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#16: Post by drgary »

The second generation can pull multiple shots by toggling power on and off, keeping boiler pressure low, and using half pumps to get the group to the right temperature. To do this you need a sight glass pressure gauge and a way to measure external group temperature.

What I WOULD do for a good cup of coffee!

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#17: Post by guijan12 »

I pull 6 shots in a row with my pre-millenium LPP.
Only mod is the cooling ring around the group head and some tweaking of the presurestat.
Boiler pressure is now appr. 1 bar, and I need a warming flush for the first shot.
The grouphead temperaure stays around 94C after that.



#18: Post by jtrops »

I have an early millennium machine, and I have had all of the known problems with this generation of Pavoni: plastic piston falling apart, cylinder sleeve cracked. So, it now has a brass piston and a new sleeve. In all it has been a reliable machine. I would buy again in a heartbeat if I needed a new machine. It is very easy to work on, and maintain. The original sleeve lasted 15 years before it needed replacement. I had a new one in the drawer just in case, so it wasn't out of commission for more than the 20 minutes it took to tear it down, and put the new sleeve in.

I also live at 2000' elevation which translates to very stabile temperature. Once it comes up to temp It stays within a few degrees of 90c. It is very easy to bring it up with a little lever pull, or bring it down with a cold PF for a few seconds. In other words, altitude plays into the equation as well.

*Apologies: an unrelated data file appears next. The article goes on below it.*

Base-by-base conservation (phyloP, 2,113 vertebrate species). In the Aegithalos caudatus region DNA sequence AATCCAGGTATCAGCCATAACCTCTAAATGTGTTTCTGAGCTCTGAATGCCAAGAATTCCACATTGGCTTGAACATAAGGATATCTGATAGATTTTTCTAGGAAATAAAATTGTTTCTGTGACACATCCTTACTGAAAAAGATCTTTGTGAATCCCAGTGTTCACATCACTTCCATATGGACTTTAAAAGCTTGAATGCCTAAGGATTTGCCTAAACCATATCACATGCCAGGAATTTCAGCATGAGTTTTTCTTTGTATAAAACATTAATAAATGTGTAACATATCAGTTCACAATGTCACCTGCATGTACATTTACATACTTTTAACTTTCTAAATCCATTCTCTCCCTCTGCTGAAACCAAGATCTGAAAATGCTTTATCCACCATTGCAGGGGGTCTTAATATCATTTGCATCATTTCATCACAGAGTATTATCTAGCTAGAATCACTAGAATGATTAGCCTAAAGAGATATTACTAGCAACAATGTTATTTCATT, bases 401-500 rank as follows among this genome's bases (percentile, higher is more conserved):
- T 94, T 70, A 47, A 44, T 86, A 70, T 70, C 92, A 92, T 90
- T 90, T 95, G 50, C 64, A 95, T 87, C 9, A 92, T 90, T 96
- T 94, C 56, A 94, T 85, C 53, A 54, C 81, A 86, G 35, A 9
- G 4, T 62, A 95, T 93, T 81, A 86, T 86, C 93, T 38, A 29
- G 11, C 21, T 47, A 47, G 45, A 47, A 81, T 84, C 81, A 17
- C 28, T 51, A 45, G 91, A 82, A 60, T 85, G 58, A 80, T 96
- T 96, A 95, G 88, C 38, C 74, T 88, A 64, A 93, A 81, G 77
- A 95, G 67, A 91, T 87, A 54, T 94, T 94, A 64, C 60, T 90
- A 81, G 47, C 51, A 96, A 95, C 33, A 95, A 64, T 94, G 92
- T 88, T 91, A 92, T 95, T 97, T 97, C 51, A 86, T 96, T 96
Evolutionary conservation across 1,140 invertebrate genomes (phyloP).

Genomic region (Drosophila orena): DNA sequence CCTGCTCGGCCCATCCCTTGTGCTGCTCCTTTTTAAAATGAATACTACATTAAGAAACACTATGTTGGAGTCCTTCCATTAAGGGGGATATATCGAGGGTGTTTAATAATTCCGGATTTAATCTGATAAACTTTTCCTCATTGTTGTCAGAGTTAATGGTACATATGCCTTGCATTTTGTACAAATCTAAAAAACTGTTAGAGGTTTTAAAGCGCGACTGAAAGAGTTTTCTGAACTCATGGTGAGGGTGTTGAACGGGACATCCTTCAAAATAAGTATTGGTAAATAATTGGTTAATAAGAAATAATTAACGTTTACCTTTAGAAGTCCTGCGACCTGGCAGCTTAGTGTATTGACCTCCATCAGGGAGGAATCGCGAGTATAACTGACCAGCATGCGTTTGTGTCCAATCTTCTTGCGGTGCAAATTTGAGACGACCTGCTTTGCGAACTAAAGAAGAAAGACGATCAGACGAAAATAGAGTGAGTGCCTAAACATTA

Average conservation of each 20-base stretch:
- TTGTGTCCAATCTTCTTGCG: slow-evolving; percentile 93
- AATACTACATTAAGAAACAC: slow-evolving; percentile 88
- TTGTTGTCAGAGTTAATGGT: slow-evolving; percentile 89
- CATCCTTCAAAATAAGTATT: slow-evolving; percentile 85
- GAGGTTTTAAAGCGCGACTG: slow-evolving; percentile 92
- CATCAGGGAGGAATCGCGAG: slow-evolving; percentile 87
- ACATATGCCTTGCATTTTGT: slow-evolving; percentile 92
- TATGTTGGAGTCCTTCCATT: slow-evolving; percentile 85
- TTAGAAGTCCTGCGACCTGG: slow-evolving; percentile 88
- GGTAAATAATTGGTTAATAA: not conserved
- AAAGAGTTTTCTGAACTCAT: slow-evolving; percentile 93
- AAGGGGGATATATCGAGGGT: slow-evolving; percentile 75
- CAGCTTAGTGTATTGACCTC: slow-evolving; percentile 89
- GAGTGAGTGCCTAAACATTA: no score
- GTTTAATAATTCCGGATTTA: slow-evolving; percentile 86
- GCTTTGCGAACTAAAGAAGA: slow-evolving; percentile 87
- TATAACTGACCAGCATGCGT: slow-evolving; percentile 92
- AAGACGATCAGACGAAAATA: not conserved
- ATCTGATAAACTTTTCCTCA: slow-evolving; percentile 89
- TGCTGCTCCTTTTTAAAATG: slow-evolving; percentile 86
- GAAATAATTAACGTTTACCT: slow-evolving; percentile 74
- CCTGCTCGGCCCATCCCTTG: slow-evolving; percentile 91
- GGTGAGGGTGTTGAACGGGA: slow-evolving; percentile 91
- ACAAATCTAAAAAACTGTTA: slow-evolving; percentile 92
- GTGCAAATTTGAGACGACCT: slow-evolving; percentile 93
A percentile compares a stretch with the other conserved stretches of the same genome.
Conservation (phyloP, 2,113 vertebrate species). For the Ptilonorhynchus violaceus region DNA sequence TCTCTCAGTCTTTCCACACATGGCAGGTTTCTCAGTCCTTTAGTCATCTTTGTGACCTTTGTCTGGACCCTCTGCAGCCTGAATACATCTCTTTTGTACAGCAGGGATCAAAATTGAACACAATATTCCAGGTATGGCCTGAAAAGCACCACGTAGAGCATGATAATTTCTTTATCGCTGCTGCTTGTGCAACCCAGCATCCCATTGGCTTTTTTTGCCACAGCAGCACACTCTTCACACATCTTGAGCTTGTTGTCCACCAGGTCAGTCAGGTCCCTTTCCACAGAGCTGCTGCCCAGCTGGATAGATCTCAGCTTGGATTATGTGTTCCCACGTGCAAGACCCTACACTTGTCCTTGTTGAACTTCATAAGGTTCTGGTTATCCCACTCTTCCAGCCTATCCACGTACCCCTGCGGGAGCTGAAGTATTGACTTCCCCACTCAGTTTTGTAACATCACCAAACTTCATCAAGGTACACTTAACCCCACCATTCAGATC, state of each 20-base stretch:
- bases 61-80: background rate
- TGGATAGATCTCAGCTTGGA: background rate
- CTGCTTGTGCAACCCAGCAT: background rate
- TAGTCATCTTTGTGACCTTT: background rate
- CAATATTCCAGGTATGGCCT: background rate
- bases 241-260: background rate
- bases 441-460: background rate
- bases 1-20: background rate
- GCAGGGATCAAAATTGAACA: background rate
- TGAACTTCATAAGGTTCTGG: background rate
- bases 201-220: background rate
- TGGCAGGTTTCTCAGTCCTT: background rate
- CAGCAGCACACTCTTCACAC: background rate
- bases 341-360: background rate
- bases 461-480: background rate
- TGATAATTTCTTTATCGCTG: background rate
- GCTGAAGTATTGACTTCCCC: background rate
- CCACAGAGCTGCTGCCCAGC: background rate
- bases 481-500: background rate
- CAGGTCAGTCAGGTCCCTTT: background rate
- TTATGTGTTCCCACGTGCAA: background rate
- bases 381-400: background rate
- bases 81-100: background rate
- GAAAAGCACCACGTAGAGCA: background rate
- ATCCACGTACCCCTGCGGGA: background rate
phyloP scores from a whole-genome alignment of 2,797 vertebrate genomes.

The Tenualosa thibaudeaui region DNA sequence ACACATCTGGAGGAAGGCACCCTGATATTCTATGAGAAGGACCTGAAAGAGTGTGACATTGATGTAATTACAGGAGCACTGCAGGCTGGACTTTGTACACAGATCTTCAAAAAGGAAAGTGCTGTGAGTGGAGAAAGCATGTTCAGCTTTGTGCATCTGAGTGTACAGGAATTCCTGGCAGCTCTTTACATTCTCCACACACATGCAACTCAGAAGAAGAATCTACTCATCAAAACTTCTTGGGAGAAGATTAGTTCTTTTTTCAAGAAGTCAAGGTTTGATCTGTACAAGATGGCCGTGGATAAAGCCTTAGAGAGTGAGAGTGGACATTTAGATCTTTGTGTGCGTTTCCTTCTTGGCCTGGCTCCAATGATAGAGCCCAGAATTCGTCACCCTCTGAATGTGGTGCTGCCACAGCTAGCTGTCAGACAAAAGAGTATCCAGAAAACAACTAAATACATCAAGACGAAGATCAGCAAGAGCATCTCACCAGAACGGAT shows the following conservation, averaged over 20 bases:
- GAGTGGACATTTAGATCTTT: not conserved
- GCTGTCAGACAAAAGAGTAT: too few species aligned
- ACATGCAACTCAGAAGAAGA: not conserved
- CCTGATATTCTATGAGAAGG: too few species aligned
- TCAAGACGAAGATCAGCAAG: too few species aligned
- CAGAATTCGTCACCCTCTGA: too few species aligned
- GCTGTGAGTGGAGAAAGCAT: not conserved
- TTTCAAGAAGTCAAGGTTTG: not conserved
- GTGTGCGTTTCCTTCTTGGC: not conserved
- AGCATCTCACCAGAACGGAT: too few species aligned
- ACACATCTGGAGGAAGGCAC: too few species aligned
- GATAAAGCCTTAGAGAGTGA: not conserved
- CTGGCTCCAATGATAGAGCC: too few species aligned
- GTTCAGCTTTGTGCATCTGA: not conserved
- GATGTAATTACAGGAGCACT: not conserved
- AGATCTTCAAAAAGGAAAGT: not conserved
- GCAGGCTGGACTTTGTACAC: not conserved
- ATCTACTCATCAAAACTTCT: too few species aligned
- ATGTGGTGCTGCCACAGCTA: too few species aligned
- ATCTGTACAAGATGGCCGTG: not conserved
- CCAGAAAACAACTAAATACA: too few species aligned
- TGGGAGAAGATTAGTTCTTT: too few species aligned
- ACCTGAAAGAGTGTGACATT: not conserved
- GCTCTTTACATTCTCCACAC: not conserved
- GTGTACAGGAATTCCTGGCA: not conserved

Back to the original topic: Esperto...
I really like the new lever arm.

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#19: Post by drgary »

I would want to know more about the build quality, especially at those price points. Also there is no built-in electronic thermometer, only temperature strips. That surprises me. The Esperto is more expensive than the Elektra Microcasa a Leva, which is well built and excellent all around, and it is similarly priced to the Bezzera Strega, which is much larger but is also much more machine for that budget. The Microcasa has equivalent bling and the Strega has a commercial group and lots of versatility. The ones I mentioned are spring levers. You can get a used Olympia Express Cremina in very good shape for less for a manual with similar function and great build quality, and that machine won't lose value. You can add a pressure gauge and piston pressure gauge and temperature strips or a group thermometer if you like. But you get Bauhaus instead of bling.

What I WOULD do for a good cup of coffee!


#20: Post by bas »

I am still liking that other 2nd generation temp mod discussed here:

Heat control mod for 2nd Generation La Pavoni Levers

Basically this mod converts a 2nd generation machine to 3rd generation one. That means a concersion from a steam vented to hot water saturated group.

I am running my 2nd generation Pro at 1.0 bar max pressure. The only thing I need is a cold PF. Same workflow as with the Millenium I had.